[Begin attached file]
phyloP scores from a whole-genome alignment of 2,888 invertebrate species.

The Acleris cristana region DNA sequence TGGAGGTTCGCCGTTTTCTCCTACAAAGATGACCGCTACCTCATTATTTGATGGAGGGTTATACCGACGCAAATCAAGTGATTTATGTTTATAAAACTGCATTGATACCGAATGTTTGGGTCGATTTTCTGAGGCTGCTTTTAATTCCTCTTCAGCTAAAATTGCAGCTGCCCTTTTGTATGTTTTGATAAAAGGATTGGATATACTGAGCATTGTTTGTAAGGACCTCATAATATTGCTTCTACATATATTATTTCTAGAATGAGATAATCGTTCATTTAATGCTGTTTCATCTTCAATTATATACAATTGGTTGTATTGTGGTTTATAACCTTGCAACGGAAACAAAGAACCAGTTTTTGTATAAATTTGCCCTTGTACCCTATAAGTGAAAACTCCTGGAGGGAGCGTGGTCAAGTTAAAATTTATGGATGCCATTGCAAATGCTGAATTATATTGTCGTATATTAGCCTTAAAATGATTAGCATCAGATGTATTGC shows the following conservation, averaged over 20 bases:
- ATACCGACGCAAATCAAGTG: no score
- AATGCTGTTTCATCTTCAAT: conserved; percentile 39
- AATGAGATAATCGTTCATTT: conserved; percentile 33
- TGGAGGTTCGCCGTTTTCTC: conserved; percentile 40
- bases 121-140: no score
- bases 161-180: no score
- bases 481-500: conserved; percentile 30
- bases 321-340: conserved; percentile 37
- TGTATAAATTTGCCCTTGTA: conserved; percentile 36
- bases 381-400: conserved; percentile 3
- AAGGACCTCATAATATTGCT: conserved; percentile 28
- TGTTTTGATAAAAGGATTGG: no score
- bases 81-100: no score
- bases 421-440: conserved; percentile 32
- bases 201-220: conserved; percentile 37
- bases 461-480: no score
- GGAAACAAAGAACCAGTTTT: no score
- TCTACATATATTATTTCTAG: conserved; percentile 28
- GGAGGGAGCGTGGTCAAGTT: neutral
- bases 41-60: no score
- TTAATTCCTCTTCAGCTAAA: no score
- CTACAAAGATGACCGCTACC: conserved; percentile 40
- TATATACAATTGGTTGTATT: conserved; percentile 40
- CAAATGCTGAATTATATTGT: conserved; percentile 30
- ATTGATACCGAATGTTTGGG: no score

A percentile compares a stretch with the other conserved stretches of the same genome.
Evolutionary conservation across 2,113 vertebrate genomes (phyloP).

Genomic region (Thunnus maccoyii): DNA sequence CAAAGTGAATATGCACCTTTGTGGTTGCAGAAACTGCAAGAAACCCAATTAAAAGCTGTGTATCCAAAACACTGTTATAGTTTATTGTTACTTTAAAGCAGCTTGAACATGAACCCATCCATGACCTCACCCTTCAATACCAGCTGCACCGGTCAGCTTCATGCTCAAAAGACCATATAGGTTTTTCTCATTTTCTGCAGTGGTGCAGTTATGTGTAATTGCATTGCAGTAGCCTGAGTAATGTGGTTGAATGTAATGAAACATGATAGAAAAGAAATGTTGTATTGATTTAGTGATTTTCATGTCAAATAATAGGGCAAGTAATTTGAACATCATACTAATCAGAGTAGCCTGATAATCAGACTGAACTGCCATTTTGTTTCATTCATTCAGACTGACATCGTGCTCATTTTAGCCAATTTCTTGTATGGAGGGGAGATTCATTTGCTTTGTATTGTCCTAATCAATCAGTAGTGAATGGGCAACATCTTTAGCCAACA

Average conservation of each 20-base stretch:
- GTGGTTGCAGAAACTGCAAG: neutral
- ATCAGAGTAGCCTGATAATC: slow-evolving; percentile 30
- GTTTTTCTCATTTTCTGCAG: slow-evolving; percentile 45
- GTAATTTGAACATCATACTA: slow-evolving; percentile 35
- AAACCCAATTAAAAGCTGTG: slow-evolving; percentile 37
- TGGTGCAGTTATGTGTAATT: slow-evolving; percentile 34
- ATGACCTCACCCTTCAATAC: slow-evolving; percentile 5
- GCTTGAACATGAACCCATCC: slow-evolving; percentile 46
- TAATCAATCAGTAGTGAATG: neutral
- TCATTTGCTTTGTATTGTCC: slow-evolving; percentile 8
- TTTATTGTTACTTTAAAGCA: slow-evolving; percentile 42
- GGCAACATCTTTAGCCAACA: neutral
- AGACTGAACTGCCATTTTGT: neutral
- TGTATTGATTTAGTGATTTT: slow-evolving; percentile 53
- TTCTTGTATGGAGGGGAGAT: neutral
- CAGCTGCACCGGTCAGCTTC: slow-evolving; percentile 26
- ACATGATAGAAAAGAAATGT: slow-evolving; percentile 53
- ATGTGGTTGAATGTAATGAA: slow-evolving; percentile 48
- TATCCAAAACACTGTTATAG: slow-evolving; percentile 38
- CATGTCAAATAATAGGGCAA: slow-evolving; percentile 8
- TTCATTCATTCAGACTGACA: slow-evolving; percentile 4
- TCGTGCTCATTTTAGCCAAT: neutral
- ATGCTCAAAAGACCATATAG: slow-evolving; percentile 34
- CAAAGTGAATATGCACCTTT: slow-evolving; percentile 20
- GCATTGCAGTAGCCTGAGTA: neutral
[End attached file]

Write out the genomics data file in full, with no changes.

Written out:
phyloP scores from a whole-genome alignment of 2,888 invertebrate species.

The Acleris cristana region DNA sequence TGGAGGTTCGCCGTTTTCTCCTACAAAGATGACCGCTACCTCATTATTTGATGGAGGGTTATACCGACGCAAATCAAGTGATTTATGTTTATAAAACTGCATTGATACCGAATGTTTGGGTCGATTTTCTGAGGCTGCTTTTAATTCCTCTTCAGCTAAAATTGCAGCTGCCCTTTTGTATGTTTTGATAAAAGGATTGGATATACTGAGCATTGTTTGTAAGGACCTCATAATATTGCTTCTACATATATTATTTCTAGAATGAGATAATCGTTCATTTAATGCTGTTTCATCTTCAATTATATACAATTGGTTGTATTGTGGTTTATAACCTTGCAACGGAAACAAAGAACCAGTTTTTGTATAAATTTGCCCTTGTACCCTATAAGTGAAAACTCCTGGAGGGAGCGTGGTCAAGTTAAAATTTATGGATGCCATTGCAAATGCTGAATTATATTGTCGTATATTAGCCTTAAAATGATTAGCATCAGATGTATTGC shows the following conservation, averaged over 20 bases:
- ATACCGACGCAAATCAAGTG: no score
- AATGCTGTTTCATCTTCAAT: conserved; percentile 39
- AATGAGATAATCGTTCATTT: conserved; percentile 33
- TGGAGGTTCGCCGTTTTCTC: conserved; percentile 40
- bases 121-140: no score
- bases 161-180: no score
- bases 481-500: conserved; percentile 30
- bases 321-340: conserved; percentile 37
- TGTATAAATTTGCCCTTGTA: conserved; percentile 36
- bases 381-400: conserved; percentile 3
- AAGGACCTCATAATATTGCT: conserved; percentile 28
- TGTTTTGATAAAAGGATTGG: no score
- bases 81-100: no score
- bases 421-440: conserved; percentile 32
- bases 201-220: conserved; percentile 37
- bases 461-480: no score
- GGAAACAAAGAACCAGTTTT: no score
- TCTACATATATTATTTCTAG: conserved; percentile 28
- GGAGGGAGCGTGGTCAAGTT: neutral
- bases 41-60: no score
- TTAATTCCTCTTCAGCTAAA: no score
- CTACAAAGATGACCGCTACC: conserved; percentile 40
- TATATACAATTGGTTGTATT: conserved; percentile 40
- CAAATGCTGAATTATATTGT: conserved; percentile 30
- ATTGATACCGAATGTTTGGG: no score

A percentile compares a stretch with the other conserved stretches of the same genome.
Evolutionary conservation across 2,113 vertebrate genomes (phyloP).

Genomic region (Thunnus maccoyii): DNA sequence CAAAGTGAATATGCACCTTTGTGGTTGCAGAAACTGCAAGAAACCCAATTAAAAGCTGTGTATCCAAAACACTGTTATAGTTTATTGTTACTTTAAAGCAGCTTGAACATGAACCCATCCATGACCTCACCCTTCAATACCAGCTGCACCGGTCAGCTTCATGCTCAAAAGACCATATAGGTTTTTCTCATTTTCTGCAGTGGTGCAGTTATGTGTAATTGCATTGCAGTAGCCTGAGTAATGTGGTTGAATGTAATGAAACATGATAGAAAAGAAATGTTGTATTGATTTAGTGATTTTCATGTCAAATAATAGGGCAAGTAATTTGAACATCATACTAATCAGAGTAGCCTGATAATCAGACTGAACTGCCATTTTGTTTCATTCATTCAGACTGACATCGTGCTCATTTTAGCCAATTTCTTGTATGGAGGGGAGATTCATTTGCTTTGTATTGTCCTAATCAATCAGTAGTGAATGGGCAACATCTTTAGCCAACA

Average conservation of each 20-base stretch:
- GTGGTTGCAGAAACTGCAAG: neutral
- ATCAGAGTAGCCTGATAATC: slow-evolving; percentile 30
- GTTTTTCTCATTTTCTGCAG: slow-evolving; percentile 45
- GTAATTTGAACATCATACTA: slow-evolving; percentile 35
- AAACCCAATTAAAAGCTGTG: slow-evolving; percentile 37
- TGGTGCAGTTATGTGTAATT: slow-evolving; percentile 34
- ATGACCTCACCCTTCAATAC: slow-evolving; percentile 5
- GCTTGAACATGAACCCATCC: slow-evolving; percentile 46
- TAATCAATCAGTAGTGAATG: neutral
- TCATTTGCTTTGTATTGTCC: slow-evolving; percentile 8
- TTTATTGTTACTTTAAAGCA: slow-evolving; percentile 42
- GGCAACATCTTTAGCCAACA: neutral
- AGACTGAACTGCCATTTTGT: neutral
- TGTATTGATTTAGTGATTTT: slow-evolving; percentile 53
- TTCTTGTATGGAGGGGAGAT: neutral
- CAGCTGCACCGGTCAGCTTC: slow-evolving; percentile 26
- ACATGATAGAAAAGAAATGT: slow-evolving; percentile 53
- ATGTGGTTGAATGTAATGAA: slow-evolving; percentile 48
- TATCCAAAACACTGTTATAG: slow-evolving; percentile 38
- CATGTCAAATAATAGGGCAA: slow-evolving; percentile 8
- TTCATTCATTCAGACTGACA: slow-evolving; percentile 4
- TCGTGCTCATTTTAGCCAAT: neutral
- ATGCTCAAAAGACCATATAG: slow-evolving; percentile 34
- CAAAGTGAATATGCACCTTT: slow-evolving; percentile 20
- GCATTGCAGTAGCCTGAGTA: neutral